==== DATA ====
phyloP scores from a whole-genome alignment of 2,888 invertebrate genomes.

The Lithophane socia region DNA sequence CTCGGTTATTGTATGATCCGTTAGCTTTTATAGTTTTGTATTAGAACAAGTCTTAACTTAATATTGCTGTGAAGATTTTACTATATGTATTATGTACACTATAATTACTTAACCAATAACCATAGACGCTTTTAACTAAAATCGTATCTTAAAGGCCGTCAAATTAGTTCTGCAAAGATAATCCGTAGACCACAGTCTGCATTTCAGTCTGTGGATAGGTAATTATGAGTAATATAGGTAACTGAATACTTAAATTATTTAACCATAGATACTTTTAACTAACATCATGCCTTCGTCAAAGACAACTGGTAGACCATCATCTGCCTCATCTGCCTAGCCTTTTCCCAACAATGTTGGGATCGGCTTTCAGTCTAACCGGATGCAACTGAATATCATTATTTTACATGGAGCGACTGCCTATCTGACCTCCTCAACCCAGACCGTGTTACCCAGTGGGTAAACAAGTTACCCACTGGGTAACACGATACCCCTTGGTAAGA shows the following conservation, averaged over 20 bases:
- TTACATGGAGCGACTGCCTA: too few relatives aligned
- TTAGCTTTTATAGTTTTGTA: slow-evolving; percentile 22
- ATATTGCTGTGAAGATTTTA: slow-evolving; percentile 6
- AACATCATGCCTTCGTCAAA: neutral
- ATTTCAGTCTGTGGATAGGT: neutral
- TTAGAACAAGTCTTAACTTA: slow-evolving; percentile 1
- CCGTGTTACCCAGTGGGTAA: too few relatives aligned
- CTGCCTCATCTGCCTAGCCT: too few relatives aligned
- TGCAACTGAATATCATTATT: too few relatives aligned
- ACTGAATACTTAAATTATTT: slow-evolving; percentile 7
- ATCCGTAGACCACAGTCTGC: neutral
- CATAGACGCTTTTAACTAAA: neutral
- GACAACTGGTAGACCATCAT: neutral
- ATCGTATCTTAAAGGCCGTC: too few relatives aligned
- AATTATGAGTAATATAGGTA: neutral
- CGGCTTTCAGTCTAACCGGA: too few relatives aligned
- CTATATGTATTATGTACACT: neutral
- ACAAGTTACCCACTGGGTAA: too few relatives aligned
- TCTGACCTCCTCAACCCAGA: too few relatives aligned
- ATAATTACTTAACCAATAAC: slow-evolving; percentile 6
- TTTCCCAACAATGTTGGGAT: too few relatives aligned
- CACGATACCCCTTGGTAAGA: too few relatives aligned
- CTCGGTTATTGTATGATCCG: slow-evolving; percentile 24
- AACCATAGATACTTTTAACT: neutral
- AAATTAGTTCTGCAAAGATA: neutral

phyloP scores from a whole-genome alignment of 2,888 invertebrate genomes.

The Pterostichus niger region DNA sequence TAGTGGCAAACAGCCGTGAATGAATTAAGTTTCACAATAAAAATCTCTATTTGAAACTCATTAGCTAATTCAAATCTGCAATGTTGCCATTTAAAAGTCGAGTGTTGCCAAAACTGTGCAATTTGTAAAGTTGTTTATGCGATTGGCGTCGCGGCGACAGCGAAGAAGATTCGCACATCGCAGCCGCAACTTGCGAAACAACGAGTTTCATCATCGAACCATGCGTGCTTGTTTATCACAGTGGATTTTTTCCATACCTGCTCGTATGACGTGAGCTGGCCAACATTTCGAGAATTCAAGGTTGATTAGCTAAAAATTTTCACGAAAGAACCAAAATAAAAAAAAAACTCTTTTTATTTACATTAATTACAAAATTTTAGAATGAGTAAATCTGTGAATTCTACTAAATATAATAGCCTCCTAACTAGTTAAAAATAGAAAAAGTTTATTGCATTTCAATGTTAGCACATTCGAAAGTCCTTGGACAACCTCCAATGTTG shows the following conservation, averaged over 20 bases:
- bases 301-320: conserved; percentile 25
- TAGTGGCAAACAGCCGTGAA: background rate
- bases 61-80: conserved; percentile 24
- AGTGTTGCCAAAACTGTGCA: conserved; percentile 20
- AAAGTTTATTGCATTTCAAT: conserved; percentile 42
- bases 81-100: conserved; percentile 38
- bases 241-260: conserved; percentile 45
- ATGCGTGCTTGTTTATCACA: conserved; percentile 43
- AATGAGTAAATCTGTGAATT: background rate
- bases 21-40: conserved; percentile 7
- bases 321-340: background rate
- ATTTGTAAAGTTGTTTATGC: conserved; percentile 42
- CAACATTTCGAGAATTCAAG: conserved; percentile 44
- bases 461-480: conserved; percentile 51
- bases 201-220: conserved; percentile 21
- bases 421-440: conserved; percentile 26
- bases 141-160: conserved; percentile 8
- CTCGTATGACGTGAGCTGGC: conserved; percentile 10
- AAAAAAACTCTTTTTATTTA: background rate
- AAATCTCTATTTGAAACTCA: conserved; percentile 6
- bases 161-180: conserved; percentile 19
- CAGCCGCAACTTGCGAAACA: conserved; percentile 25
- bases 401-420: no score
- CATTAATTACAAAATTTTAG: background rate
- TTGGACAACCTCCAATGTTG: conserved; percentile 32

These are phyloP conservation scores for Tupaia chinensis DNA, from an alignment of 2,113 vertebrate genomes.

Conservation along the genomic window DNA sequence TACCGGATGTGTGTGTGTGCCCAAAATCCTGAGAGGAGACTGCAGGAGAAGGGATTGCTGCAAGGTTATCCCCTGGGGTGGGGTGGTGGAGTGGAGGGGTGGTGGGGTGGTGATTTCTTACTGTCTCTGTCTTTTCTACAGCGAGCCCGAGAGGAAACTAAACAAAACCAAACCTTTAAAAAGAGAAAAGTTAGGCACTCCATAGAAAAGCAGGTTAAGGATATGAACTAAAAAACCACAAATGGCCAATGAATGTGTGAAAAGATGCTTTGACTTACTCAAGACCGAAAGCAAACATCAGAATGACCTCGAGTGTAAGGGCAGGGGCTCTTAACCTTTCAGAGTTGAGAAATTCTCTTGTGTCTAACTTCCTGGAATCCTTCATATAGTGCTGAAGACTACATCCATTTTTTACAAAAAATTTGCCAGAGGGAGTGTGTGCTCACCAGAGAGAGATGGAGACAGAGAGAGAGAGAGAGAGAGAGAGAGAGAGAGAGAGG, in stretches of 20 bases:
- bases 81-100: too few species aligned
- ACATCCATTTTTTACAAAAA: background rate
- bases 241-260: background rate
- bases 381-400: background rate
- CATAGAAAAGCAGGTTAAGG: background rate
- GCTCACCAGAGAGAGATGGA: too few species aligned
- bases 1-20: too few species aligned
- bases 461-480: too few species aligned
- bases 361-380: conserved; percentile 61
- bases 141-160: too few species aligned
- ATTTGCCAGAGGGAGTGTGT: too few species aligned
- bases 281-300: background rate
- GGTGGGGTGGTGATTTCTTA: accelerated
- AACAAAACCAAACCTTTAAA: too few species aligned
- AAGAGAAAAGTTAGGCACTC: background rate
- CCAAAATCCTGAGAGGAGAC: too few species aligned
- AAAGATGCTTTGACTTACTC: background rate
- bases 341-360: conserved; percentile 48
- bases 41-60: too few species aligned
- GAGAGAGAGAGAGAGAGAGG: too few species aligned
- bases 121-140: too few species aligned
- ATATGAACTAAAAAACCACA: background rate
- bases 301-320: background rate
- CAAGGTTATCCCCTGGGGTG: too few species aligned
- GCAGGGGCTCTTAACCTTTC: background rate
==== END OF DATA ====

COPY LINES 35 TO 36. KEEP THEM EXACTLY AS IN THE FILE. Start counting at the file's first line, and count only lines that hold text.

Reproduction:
- bases 81-100: conserved; percentile 38
- bases 241-260: conserved; percentile 45